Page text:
Abstract: This paper aims to identify the combined effect of plant growth and different microbial strains on the enhancement of bioremediation of petroleum contaminated soil. Ryegrass ( Lolium perenne ) was planted and the microbial strains of Bacillus subtilis , Sphingobacterium multivolume , Acinetobacter radioresistens , Rhodococcus erythropolis and Pseudomonas fluorescens were used both as a single agent and mixed agent. The results show that the combination of ryegrass with mixed microbial strains gave the best result with a degradation rate of 58% after 162 d. The fractional analysis of the petroleum compounds present indicated that saturated hydrocarbon degradation occurred most with the combination of microorganisms and ryegrass; polar fraction degradation occurred most under phytoremediation and the aromatic fraction was degraded the most under microbial remediation. Higher polyphenol oxidase activity occurred in all the different treatments (when compared with the control) but lower dehydrogenase activity was found in the microbial remediation process. Denaturing gradient gel electrophoresis (DGGE) analysis indicated that a more complex microbial community was present in the combined remediation process than in the other treatments and that the different treatments tended to fall into different groups according to the treatment group in the cluster analysis of the DGGE result.
TL;DR: Investigation of how the soil bacterial community responded to chitin enrichment in a microcosm experiment indicates that chit in enrichment leads to an increase of Actinobacteria, γ-proteobacteria and β-protesobacteria suggesting specific selection of chitIn degrading bacteria belonging to these classes.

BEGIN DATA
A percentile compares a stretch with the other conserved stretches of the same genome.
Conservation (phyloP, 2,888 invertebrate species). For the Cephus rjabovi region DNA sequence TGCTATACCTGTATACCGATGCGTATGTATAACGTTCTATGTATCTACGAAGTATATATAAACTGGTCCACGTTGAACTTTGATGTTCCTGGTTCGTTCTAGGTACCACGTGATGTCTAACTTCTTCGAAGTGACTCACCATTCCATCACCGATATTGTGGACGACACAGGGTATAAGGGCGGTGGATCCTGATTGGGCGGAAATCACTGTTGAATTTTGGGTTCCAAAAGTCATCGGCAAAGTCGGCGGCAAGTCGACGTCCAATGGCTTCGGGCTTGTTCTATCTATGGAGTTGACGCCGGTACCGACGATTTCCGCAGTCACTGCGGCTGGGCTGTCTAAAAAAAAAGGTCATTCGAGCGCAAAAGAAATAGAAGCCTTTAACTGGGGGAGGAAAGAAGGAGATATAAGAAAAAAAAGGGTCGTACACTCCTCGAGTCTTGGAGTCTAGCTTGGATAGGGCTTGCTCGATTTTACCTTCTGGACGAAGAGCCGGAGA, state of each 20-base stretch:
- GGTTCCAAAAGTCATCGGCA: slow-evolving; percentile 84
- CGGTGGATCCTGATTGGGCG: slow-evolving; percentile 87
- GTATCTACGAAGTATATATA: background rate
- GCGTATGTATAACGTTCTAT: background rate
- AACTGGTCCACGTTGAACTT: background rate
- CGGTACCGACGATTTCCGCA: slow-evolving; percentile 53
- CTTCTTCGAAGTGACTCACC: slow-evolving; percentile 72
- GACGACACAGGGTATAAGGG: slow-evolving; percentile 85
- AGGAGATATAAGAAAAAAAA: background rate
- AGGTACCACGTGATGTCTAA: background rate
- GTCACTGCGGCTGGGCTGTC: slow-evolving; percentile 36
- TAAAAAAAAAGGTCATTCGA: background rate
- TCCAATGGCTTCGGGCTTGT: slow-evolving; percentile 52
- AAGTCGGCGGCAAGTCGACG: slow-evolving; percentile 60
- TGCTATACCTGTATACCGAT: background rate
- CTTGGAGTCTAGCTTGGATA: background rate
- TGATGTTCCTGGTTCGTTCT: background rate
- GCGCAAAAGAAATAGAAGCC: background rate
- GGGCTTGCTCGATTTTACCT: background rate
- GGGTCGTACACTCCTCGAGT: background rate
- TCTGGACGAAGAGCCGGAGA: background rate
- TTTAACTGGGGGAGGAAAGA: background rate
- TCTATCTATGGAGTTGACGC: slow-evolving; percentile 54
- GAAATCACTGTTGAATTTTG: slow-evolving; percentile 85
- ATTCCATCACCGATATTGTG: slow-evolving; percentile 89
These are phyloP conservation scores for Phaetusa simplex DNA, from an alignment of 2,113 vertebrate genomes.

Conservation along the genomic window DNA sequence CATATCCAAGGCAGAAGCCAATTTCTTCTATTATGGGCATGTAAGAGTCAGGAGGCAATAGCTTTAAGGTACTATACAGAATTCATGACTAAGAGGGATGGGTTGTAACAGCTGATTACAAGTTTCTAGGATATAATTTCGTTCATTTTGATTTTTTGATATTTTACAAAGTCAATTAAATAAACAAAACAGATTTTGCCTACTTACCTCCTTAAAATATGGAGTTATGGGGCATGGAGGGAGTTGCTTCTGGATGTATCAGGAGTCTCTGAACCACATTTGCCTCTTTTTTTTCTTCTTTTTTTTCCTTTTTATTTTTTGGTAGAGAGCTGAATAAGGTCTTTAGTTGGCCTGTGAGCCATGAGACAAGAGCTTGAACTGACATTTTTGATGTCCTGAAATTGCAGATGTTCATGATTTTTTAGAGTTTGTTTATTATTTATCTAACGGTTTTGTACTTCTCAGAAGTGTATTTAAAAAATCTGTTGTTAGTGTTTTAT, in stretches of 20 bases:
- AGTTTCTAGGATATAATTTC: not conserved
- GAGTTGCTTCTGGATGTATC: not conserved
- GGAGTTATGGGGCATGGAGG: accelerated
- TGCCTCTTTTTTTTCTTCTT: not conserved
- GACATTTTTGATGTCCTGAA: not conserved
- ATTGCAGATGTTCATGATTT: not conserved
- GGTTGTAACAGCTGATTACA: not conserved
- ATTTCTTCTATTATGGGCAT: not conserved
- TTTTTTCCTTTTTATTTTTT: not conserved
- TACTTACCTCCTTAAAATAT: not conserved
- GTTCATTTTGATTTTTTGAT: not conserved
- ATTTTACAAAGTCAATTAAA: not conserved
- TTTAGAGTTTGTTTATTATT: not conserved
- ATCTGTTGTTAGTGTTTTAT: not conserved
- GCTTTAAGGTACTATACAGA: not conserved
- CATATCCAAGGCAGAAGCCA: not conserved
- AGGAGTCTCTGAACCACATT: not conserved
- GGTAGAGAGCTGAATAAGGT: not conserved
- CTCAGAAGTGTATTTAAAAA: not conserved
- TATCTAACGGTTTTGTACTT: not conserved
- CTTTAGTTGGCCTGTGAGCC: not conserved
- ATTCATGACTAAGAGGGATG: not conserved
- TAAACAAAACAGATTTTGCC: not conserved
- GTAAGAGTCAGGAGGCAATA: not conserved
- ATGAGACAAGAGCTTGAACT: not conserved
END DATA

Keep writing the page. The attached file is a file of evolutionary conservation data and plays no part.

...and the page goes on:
Abstract: Chitin is the second most produced biopolymer on Earth after cellulose. Chitin degrading enzymes are promising but untapped sources for developing novel industrial biocatalysts. Hidden amongst uncultivated micro-organisms, new bacterial enzymes can be discovered and exploited by metagenomic approaches through extensive cloning and screening. Enrichment is also a well-known strategy, as it allows selection of organisms adapted to feed on a specific compound. In this study, we investigated how the soil bacterial community responded to chitin enrichment in a microcosm experiment. An integrative metagenomic approach coupling phylochips and high throughput shotgun pyrosequencing was established in order to assess the taxonomical and functional changes in the soil bacterial community. Results indicate that chitin enrichment leads to an increase of Actinobacteria, γ-proteobacteria and β-proteobacteria suggesting specific selection of chitin degrading bacteria belonging to these classes. Part of enriched bacterial genera were not yet reported to be involved in chitin degradation, like the members from the Micrococcineae sub-order (Actinobacteria). An increase of the observed bacterial diversity was noticed, with detection of specific genera only in chitin treated conditions. The relative proportion of metagenomic sequences related to chitin degradation was significantly increased, even if it represents only a tiny fraction of the sequence diversity found in a soil metagenome.